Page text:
You’d be hard-pressed to pick a well-known figure who is more involved in either the tech world or the world of philanthropy than Bill Gates. But what do tech and philanthropy have to do with each other? At the start of this year, Bill and Melinda celebrated fifteen years of running their foundation. Bill laid out some thoughts on the next fifteen years in a great video interview and also explained how his role in technology has informed his approach to philanthropy. As this year draws to a close, it’s a good time to look back on Gates’ thoughts. From health and agriculture to education and money, Gates seems passionate about the idea that advances in technology will provide the keys to unlocking a better future for the world.
A thread that runs throughout Gates’ entire vision is that of helping poorer countries to become self-sufficient rather than trying to apply bandages to their problems. At every turn, he seems committed to building lasting changes rather than justthrowing money at a problem. When asked about what kind of oversight there might be for sending genetically-modified crops to poorer countries, Gates says his foundation’s goal would be to train and fund commissions for countries so that they can test and review products themselves for safety.
He addresses any misgivings about GMOs by comparing them to medicines. He hopes to make sure that safety reviews for GMOs are performed in the way they are done for medicines. Countries will rarely refuse medicines that have gone through a sufficiently rigorous safety review, and it should be no different for GMOs. He also notes that the Bill and Melinda Gates Foundation could incentivize companies producing these GMOs to provide a more affordable pricing tier for less developed countries, much as has also been done in medicine.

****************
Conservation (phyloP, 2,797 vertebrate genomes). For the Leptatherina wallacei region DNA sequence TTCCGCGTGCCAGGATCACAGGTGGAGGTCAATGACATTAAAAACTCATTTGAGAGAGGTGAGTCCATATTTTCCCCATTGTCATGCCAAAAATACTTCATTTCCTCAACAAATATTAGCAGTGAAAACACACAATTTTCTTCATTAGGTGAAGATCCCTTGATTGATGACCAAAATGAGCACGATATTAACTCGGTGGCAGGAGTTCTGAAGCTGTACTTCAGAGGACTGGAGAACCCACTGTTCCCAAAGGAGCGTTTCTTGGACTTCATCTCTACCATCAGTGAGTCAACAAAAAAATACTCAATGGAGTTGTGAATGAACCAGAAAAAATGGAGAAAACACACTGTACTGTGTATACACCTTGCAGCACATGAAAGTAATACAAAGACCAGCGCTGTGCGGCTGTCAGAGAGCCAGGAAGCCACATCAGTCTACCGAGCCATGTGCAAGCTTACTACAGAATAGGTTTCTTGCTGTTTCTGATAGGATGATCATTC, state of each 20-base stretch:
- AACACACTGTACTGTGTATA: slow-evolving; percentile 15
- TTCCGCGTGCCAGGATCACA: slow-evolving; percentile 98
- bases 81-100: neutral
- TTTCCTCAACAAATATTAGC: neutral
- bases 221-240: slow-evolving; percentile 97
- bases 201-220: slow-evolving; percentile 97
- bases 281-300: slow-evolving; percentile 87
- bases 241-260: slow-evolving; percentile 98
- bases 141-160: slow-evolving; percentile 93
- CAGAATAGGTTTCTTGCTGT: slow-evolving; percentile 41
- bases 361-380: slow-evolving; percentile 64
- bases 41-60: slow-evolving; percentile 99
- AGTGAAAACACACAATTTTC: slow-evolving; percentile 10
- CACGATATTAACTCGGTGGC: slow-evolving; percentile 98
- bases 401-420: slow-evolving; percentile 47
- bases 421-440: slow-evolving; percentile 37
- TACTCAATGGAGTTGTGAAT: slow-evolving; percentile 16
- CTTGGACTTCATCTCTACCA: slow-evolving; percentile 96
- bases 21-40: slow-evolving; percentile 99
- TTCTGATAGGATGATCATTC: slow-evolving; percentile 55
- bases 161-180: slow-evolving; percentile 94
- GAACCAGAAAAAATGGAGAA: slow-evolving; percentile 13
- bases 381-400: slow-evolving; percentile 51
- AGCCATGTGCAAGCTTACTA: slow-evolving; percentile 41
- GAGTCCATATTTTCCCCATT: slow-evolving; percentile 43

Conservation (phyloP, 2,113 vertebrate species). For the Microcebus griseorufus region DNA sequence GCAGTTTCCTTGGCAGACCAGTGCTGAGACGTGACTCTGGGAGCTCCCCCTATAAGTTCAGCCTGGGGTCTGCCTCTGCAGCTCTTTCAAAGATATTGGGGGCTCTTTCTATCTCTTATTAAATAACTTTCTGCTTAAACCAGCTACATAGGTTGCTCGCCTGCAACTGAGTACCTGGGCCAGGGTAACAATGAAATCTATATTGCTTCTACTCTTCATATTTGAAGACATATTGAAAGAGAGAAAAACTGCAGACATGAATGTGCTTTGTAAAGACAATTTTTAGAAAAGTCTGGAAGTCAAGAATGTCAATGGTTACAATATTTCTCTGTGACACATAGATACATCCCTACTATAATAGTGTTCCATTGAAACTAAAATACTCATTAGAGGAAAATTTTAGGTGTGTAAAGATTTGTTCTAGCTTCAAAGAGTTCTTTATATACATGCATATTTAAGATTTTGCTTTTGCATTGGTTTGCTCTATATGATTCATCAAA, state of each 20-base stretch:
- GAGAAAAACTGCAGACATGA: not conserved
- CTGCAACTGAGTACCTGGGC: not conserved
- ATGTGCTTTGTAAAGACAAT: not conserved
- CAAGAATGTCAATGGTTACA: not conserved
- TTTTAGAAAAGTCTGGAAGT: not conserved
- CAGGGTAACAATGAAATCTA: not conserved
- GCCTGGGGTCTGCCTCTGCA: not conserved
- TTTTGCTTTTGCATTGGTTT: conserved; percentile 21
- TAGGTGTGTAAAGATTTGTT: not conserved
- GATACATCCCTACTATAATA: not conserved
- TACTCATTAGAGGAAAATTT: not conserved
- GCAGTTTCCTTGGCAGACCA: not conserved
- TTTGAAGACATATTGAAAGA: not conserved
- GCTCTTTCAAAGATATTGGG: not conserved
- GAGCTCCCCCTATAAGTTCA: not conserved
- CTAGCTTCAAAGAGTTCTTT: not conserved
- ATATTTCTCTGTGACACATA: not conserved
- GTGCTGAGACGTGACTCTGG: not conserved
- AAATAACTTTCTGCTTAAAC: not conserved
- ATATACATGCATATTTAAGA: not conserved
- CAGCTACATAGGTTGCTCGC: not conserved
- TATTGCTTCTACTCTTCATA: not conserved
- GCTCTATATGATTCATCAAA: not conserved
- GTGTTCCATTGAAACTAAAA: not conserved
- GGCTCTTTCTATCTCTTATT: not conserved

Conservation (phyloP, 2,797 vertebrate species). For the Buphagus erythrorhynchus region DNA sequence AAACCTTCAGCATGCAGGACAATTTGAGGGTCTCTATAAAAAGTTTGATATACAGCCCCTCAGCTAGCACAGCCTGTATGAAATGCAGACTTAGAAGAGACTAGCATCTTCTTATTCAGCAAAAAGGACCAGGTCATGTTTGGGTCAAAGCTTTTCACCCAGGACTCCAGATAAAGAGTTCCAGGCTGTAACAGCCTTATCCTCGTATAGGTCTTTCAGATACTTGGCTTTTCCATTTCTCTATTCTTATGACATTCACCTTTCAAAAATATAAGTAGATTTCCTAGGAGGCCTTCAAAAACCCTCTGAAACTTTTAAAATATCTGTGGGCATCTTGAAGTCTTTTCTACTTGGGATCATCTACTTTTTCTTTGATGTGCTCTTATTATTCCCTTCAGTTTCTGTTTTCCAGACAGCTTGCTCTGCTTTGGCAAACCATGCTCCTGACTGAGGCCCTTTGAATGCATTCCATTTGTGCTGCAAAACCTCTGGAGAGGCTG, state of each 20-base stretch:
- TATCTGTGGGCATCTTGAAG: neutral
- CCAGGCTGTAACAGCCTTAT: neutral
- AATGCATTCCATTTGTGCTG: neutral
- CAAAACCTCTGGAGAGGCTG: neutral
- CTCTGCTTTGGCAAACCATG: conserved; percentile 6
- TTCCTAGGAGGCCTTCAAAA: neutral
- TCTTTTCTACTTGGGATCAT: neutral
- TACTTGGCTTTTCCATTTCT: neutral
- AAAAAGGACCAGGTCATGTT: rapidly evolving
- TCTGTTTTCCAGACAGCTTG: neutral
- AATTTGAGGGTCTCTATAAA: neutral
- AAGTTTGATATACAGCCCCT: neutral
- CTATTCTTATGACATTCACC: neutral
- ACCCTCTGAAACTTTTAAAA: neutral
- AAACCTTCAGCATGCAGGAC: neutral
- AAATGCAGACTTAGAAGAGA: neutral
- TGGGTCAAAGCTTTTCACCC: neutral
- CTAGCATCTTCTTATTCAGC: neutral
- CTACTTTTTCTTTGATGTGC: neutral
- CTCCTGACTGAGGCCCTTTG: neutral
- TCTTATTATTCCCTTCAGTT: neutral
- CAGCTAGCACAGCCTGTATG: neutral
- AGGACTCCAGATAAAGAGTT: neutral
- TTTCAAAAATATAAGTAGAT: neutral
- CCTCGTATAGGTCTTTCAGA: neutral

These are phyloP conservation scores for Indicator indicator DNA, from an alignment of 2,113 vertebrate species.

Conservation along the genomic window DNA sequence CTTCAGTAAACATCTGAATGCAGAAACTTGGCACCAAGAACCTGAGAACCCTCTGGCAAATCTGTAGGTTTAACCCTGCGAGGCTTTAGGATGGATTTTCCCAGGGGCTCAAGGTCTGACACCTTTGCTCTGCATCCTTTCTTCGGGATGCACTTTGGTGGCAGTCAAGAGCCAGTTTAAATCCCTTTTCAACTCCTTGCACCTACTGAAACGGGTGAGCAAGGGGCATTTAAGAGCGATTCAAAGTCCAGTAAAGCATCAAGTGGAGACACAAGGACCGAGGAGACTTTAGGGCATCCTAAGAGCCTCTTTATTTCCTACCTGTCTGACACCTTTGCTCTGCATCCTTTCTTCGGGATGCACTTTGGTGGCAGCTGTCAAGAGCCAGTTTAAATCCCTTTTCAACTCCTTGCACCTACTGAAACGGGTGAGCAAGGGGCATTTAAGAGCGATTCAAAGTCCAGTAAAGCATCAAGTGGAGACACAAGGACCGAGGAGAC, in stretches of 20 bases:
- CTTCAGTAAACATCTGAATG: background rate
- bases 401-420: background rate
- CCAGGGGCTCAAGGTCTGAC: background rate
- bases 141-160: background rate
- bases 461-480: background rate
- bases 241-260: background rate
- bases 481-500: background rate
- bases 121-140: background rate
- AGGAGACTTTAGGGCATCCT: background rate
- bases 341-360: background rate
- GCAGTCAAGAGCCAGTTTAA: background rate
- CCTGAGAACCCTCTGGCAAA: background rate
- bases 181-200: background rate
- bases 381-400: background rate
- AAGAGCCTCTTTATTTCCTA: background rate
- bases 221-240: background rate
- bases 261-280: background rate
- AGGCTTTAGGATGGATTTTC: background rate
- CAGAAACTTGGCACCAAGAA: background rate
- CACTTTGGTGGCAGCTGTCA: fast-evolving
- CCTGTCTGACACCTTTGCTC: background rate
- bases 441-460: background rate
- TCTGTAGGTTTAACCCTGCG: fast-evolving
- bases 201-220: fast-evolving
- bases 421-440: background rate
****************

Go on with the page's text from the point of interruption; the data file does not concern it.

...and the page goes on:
Gates also argues that growing the productivity of poor and under-producing countries – like many of the African countries – is essential to helping them catch up with first world countries. Not only will it help third world countries start up their own production, but it will also increase the availability and production of food worldwide. Like writing software, he says, it’s better to provide people with tools to solve their problems than to simply try solving their problems for them. If you teach a man to fish, he’ll eat for the rest of his life, as the proverb goes.
Gates discusses the need for an overhaul in payment-processing and electronic transactions. He believes that developing mobile payments and microtransactions could provide poor people with access to financial institutions.
Overall, I can very much appreciate Bill Gates’ desire to help the under-privileged and needy in the world with the gifts and prosperity he has enjoyed. I find his view commendable on the role of philanthropic institutions as risk takers that can step in where governments and corporations can’t or won’t. It’s hard to find anyone with whom you can ideologically agree on everything, and Gates is no exception. But he’s level-headed and generous with his time, talents and money, nonetheless. His optimism is contagious, and it’s not hard to imagine the world becoming a better place for the many contributions he has made, both in industry and in philanthropy.